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Is there a difference in meaning or usage between 'meant by' and 'meant with'?

Many questions about meanings with this tag have the wording 'What is meant by...?'.

In the text I am currently reading the verb 'to mean' is always combined with the preposition 'with', when discussing words or passages in the Bible. I mention this because I wonder whether it might be relevant that 'meant with' is used in a linguistic context. Here are two examples:

With ‘new spirit’ the same must be meant as with ‘my spirit’ in clause e.
The suggestion made by several commentators that the doom of Judea’s downfall is meant with the ‘first things’ that should no longer be remembered takes too little account of the poem’s own concentric structure.

The translator of the Dutch original is an English native speaker coming from South Africa, perhaps that might have something to do with this usage?

Afterthought: now that I infer from the comments that 'meant with' sounds strange to English speakers, could it be a Germanism? ('Was ist gemeint mit...')? I

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You should share some specific examples. "Meant with" sounds very strange to me, unless it is in a phrase like "It was meant with love." I don't think you change "by" to "with" in a phrase like "what is meant by . . ." but I'd like to see examples. –  Greg Hullender Sep 1 '13 at 20:40
    
It can work with an active verb form (“What do you mean with that?”), but not with the passive. “What is meant with that?” does not work in English, unlike in Dutch (and, as far as I know, all other Germanic languages—certainly in German, Danish, Swedish, Norwegian, and Icelandic. Not entirely sure about Faeroese). I don’t see what your reference to the Bible is about, though? –  Janus Bahs Jacquet Sep 1 '13 at 21:22
    
I was referring to the Bible because I thouhgt it might be relevant that 'meant with' is used in a linguistic context. Here are two examples:With ‘new spirit’ the same must be meant as with ‘my spirit’ in clause e. The suggestion made by several commentators that the doom of Judea’s downfall is meant with the ‘first things’ that should no longer be remembered takes too little account of the poem’s own concentric structure. The translator of the Dutch original is an English native speaker coming from South Africa, perhaps that might have something to do with this usage? –  Josje Sep 2 '13 at 7:40
    
You should edit your question to add additional info., rather than just put it in a comment. I've edited your question to do this, and also changed some of your wording because your original suggested the words were from the Bible, whereas they are from a discussion about the Bible. –  TrevorD Sep 2 '13 at 11:13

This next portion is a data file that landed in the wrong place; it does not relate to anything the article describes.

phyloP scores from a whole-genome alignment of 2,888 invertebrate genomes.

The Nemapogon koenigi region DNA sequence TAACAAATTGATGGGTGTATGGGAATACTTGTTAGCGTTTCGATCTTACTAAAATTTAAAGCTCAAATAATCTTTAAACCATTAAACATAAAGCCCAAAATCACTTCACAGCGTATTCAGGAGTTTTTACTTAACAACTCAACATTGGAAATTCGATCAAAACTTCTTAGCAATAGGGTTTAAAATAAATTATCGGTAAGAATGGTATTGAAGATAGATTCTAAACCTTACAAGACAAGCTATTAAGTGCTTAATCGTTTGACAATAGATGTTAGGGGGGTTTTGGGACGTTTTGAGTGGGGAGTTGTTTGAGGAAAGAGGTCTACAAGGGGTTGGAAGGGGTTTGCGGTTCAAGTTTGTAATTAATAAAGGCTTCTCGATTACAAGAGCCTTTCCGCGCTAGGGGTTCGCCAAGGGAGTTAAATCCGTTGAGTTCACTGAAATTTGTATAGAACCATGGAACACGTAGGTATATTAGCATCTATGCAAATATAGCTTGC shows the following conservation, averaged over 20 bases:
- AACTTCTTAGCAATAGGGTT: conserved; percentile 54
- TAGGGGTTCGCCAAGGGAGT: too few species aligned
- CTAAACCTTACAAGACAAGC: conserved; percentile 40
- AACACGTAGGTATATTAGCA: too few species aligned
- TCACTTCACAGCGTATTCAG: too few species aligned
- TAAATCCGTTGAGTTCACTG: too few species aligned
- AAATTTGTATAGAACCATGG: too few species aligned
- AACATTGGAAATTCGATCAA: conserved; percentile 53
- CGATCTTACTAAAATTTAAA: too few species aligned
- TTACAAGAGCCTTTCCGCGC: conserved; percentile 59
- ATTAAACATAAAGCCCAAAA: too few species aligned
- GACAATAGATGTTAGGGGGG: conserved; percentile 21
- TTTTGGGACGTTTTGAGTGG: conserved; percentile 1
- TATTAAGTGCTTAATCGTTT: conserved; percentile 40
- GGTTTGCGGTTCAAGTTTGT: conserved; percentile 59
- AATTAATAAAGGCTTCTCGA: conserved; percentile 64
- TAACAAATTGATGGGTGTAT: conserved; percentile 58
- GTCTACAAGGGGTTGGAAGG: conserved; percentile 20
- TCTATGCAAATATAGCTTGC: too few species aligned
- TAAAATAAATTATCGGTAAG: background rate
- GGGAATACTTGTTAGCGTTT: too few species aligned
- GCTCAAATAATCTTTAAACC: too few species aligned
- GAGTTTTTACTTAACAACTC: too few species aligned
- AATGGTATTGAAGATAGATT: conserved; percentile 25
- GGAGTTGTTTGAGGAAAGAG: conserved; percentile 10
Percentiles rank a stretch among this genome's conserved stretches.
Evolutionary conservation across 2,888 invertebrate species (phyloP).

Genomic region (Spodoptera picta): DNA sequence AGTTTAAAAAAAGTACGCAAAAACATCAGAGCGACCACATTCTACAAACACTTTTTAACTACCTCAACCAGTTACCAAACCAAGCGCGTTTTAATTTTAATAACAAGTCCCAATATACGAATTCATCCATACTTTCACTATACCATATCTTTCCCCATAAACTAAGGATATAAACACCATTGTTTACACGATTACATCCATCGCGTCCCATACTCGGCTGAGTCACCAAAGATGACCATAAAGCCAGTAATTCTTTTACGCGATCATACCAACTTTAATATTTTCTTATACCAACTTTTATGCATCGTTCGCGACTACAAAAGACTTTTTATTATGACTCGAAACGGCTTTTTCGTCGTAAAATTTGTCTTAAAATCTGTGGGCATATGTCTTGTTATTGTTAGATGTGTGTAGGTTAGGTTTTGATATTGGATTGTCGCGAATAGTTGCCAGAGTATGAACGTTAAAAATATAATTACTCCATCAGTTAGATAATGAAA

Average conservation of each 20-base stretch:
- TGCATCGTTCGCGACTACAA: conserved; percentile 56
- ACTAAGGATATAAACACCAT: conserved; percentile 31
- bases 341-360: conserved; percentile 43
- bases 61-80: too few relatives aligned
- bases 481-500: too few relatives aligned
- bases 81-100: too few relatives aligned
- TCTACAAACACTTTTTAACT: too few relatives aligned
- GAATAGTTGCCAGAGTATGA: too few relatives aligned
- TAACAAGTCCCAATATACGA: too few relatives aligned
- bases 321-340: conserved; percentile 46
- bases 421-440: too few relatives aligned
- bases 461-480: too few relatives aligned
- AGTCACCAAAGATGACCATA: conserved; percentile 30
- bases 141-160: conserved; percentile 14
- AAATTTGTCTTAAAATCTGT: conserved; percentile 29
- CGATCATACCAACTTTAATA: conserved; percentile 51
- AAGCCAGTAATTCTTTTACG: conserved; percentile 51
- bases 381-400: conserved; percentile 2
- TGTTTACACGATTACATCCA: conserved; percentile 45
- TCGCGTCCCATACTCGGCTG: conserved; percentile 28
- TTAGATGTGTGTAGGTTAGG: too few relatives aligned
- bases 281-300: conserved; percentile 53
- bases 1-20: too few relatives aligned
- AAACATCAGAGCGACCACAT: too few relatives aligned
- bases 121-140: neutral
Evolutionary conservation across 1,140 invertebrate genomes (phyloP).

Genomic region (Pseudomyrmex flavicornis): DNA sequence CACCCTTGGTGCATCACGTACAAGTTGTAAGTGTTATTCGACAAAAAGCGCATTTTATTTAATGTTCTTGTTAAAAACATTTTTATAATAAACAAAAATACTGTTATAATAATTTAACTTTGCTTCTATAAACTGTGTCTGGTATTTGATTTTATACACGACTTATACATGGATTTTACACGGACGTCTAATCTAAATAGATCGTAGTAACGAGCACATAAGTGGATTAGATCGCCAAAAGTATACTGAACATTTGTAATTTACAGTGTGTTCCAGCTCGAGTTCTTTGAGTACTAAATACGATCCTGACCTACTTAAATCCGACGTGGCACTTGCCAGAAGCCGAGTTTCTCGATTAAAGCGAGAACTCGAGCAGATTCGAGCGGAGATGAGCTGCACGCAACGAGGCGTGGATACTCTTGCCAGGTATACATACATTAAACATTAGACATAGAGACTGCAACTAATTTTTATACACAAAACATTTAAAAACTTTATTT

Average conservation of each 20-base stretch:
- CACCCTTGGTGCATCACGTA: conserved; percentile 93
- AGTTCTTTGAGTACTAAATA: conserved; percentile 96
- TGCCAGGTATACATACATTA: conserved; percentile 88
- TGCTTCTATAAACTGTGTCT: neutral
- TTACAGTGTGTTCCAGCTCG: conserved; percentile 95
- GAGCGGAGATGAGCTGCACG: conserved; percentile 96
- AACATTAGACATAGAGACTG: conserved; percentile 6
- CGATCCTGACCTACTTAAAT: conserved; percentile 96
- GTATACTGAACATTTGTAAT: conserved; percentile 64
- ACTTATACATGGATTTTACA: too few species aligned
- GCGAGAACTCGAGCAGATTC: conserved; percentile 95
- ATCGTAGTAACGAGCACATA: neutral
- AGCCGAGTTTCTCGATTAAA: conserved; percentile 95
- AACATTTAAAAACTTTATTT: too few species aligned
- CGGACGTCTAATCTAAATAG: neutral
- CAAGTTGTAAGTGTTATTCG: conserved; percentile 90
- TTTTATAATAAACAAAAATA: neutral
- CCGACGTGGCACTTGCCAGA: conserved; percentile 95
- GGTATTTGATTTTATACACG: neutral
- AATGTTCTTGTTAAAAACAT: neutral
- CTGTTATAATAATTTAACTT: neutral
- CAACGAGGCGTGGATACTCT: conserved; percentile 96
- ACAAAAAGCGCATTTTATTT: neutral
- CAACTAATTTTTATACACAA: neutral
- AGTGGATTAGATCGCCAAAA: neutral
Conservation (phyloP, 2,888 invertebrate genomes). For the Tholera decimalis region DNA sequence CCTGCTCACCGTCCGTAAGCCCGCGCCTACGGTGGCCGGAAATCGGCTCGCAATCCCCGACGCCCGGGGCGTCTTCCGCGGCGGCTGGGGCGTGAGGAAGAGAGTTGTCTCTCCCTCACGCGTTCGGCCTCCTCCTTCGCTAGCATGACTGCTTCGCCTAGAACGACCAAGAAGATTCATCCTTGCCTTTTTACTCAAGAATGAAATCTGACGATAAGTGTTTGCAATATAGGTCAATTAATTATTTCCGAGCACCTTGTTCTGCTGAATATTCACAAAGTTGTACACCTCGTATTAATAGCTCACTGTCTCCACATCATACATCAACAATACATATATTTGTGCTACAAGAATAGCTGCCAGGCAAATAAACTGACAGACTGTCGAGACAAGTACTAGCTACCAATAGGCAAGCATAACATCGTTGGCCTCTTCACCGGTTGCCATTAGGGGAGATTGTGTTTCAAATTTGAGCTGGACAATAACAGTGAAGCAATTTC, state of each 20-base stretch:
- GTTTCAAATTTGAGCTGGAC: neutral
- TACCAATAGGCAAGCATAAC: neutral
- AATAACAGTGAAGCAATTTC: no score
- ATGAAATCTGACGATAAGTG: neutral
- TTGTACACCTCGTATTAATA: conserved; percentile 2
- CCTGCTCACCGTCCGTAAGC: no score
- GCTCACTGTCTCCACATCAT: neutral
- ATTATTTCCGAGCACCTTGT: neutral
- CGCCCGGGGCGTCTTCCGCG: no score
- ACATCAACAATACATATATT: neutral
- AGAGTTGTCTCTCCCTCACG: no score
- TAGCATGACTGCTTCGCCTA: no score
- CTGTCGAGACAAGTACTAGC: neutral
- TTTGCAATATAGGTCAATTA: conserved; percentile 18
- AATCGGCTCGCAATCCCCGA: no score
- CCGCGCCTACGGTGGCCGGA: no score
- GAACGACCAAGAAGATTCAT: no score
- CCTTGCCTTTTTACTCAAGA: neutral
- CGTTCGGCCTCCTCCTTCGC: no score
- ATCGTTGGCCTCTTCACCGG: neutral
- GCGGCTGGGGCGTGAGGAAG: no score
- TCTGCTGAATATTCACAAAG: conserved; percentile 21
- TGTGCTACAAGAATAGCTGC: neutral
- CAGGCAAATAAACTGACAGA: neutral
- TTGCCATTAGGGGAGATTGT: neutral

It's not meant with -- the with goes with the phrase that immediate follows it: "with the ‘first things’ ...". –  Kris Sep 3 '13 at 6:26
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1 Answer

In the first sentence you've quoted, the phrase is not meant with but meant as.

With ‘new spirit’ the same must be meant as with ‘my spirit’ in clause e.

The with in "with 'my spirit'" parallels the with in "With 'new spirit'", as I've indicated in non-bold italics in the quotation above.
But, in fact, the as pairs with the same, as in "the same ... as".

I can't tell the full meaning without the preceding context, but it seems to be something like:

The use of ‘new spirit’ means the same as the use of ‘my spirit’ in clause e.

The second sentence is more difficult without more context.

The suggestion made by several commentators that the doom of Judea’s downfall is meant with the ‘first things’ that should no longer be remembered takes too little account of the poem’s own concentric structure.

I suggest it means:

Several commentators have suggested that the doom of Judea’s downfall is meant as [one of] the ‘first things’ that should no longer be remembered ... [or vice versa?]

But I also note that there is reference to a poem. It should be borne in mind that poems, songs, etc. often use 'strange' terminology for reasons of meter or rhyming.

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Thanks for editing my question, Trevor. I agree with you on the meaning (the vice versa one, in the second case), but in the second example 'as' belongs to 'same' as a complement, and 'with' to 'meant', in my opinion. –  Josje Sep 2 '13 at 14:36
    
@Josje So what does the With at the beginning of the sentence relate to? –  TrevorD Sep 2 '13 at 19:27
    
It also is a complement to 'meant'. The sentence shows a form of contraction: 'With 'new spirit', the same must be meant as (is meant) with 'my spirit''. Much like 'I like chocolate just as much as (I like) icecream'. –  Josje Sep 2 '13 at 21:14
    
@Josje I'm not sure why you asked the question if you seem so sure about what it means. You also have the benefit of the rest of the context which we don't have, so there's no point in discussing this further. –  TrevorD Sep 2 '13 at 22:11
    
I am sorry, I can understand the sentences I came across but my only question was if one can say 'is meant with' as a variant of 'is meant by' in English. Now that I see that it leads to so much confusion, I guess that it must be a germanism. –  Josje Sep 3 '13 at 16:01
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